Fear Is Not An Option
We were on the Carnival Glory cruise ship and knew our captain was trying to outrun the hurricane. One of the passengers -- worried, anxious -- asked me if I thought if we would be safe, or if the hurricane would catch us. I am not sure why people, when they find out I am a minister, assume I know so much about weather and other shards of the mundane. I keep trying to tell them "I don't know! I'm in sales, not management" but it doesn't always take. This time I merely said, "I refuse to be harmed by something named Dennis."
If the hurricane had been named "Thor: eater of souls" or "The Dark Abyss", then maybe I would have shown a bit more concern. But "Dennis"?
Why are so many of us so afraid so much of the time? I finally might have a clue. I don't watch daytime TV and when I watch morning news it is generally the Fox News Channel or one of the other "all news all the time" channels so it was instructive when our ship's TV only piped in the morning shows of NBC, ABC, and, periodically, CBS. I flipped from one to the other in amazement. It was nothing but a fear-fest every morning. Are your kids safe? Is the water supply safe? Are terrorists in the neighborhood? Is your car crashworthy? Is your husband cheating on you? Will gas prices continue to rise? Even the news about politics or Natalee Holloway was always framed with dire sounding music and questions that made it seem our safety, our lifestyles, and our families could be in danger.
And how about all those evening news plugs? "Your family may be in danger from a common household item! News at eleven." Wait a minute: if my family is in danger from something in the house, tell me now. If you make me wait until eleven, the danger can't be very great, can it? When was the last time they said, "A deadly Black Mamba snake is in your house. We'll tell you exactly where in five hours!" (or after this important message from Anti-Venom 'R Us)
We do this in church, too. How many sermons are fear-inducing? How many times do we try to scare our people straight? "Jesus could come back at any minute!" Yes... but isn't that a good thing? I can remember preachers telling us that Jesus could come back before the end of the sermon and my little seven year old brain thinking, "Sure, the odds of that keep getting better since the sermon keeps going on so long!" What they really meant was that Jesus could come back before we sang the invitation song and gave people a chance to do formal, public repentance or baptism. They had a point: everyone needs Jesus to get to heaven. Nobody goes without Him; that isn't even open to debate! But the constant barraging of scare tactics only worked for awhile. It drove some to apoplexy and others to apathy; that's what constant fear mongering does. That is why some churches are losing members. It isn't because people don't want to hear the truth. It is because they want to hear the WHOLE truth. The major networks are losing audience, but the total viewership of TV is up. People are just abandoning the fear mongerers for people who will tell them the other bits of the news.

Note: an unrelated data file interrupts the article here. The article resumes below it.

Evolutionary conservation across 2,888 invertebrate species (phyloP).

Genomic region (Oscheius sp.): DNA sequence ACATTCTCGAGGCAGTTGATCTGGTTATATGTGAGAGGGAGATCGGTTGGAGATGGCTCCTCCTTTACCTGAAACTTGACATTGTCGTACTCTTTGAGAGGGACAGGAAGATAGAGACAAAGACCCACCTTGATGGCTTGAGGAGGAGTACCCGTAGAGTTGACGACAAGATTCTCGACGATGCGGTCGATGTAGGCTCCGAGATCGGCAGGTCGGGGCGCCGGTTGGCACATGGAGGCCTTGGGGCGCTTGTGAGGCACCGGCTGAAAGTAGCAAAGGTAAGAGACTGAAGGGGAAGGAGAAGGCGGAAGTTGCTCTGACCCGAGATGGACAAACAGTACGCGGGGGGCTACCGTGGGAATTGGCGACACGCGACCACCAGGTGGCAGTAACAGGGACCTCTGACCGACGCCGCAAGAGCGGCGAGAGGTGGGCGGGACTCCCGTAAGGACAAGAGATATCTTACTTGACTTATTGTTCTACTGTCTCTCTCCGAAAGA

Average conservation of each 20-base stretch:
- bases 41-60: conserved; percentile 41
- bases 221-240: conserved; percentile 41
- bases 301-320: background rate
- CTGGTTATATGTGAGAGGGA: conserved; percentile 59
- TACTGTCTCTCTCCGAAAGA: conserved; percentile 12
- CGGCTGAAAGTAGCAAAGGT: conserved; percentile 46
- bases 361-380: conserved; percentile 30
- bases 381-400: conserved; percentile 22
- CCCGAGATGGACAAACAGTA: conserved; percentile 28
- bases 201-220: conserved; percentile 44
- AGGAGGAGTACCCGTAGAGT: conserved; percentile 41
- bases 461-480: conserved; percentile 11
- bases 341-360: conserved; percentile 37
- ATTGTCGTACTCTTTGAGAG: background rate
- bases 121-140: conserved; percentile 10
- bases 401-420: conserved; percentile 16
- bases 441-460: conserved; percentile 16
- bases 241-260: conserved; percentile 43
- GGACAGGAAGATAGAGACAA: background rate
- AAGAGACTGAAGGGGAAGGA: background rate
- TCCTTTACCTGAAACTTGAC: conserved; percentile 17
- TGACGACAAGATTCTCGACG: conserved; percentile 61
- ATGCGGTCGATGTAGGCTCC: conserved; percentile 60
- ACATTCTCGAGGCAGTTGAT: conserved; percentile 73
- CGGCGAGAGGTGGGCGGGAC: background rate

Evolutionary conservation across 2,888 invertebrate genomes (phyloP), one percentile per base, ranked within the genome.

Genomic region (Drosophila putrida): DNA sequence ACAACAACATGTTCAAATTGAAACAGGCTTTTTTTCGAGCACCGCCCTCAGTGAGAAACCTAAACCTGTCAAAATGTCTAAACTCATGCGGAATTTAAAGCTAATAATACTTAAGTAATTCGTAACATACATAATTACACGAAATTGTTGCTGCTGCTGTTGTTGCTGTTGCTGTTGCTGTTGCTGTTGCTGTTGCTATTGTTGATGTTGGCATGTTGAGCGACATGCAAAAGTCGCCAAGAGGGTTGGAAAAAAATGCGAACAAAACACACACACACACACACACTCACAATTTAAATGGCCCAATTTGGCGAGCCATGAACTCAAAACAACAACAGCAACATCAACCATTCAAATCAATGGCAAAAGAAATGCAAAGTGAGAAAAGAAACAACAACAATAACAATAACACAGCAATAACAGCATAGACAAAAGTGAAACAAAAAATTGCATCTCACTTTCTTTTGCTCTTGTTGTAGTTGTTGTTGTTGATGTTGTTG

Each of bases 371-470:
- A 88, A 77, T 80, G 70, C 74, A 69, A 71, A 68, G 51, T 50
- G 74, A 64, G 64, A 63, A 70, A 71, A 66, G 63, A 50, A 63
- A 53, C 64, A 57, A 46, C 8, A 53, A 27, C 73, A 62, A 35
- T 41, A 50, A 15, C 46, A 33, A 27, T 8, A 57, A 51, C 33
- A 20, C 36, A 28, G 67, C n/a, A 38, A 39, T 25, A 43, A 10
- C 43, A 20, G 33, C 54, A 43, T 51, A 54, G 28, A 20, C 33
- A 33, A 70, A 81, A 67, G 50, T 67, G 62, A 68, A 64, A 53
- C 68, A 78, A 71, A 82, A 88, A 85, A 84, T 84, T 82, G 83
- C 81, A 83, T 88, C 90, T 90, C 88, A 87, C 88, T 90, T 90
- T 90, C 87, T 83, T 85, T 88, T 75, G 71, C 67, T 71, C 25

I don't want us to go the other way and say "peace, peace" when there is no peace, but let's remember one salient point: the command Jesus gave more than all other commands combined (check it out. I did) was "Fear not." Stay by Jesus and there is no reason to fear.
It was October 1993 and I and my two small children were in the car headed to a resort where I was doing a devotional for the West Virginia football team before their championship game against Miami. It was dark and rainy as we approached the Cheat Lake bridge. At the worst possible moment the semi-truck beside us swung into our lane and rammed us into the bridge at 60mph. We spun and hit several times, the third time so hard that my seat belt broke and my knees made new holes in the dash. I can remember that it hurt, but my clearest recollection is how calm I felt as I said aloud (my kids told me they heard me), without fear, "Oh. I guess I'm done." I wasn't aware of how big an impression that made on them until years later. Daddy wasn't afraid of dying. He was ready.
It was September 11th, 2001. I lived in Myrtle Beach, SC where some of my neighbors thought my son and I were gun nuts, perhaps even members of some right wing militia. They were aggressive pacifists who considered us cave dwelling, knuckle dragging, Wal-Mart shopping, Republican voting, evolutionary throwbacks. And then the towers were knocked down by islamofascists. Some of their husbands were trapped on business trips out of state and could not get back. There was fear in the air. They came to our house and asked if their families could stay with us. We said, "sure" and brought them in. One of them asked, "What do we do now? What happens next?" My response was, "I don't know what's going to happen. I'm not in charge of that. What I can say is that fear is not an option. We do not need to be afraid of evil people. Let them be afraid of us."
My Lord will save us. We have no need of fear. I have no time for the morning fear-parade on TV. I will not try to scare people into heaven. I will let them know the certain terror of dying without Jesus, but only to contrast it with the blessed, wonderful knowledge that Jesus WANTS to save us and has gone through SO much to make it so. We can live in peace. We can be peaceful, laugh (even in church!), and radiate joy, for we are an obedient people and our Lord told us - time and again -- "Fear not."
You have permission to live in joy. Fear is not an option. Rejoice always.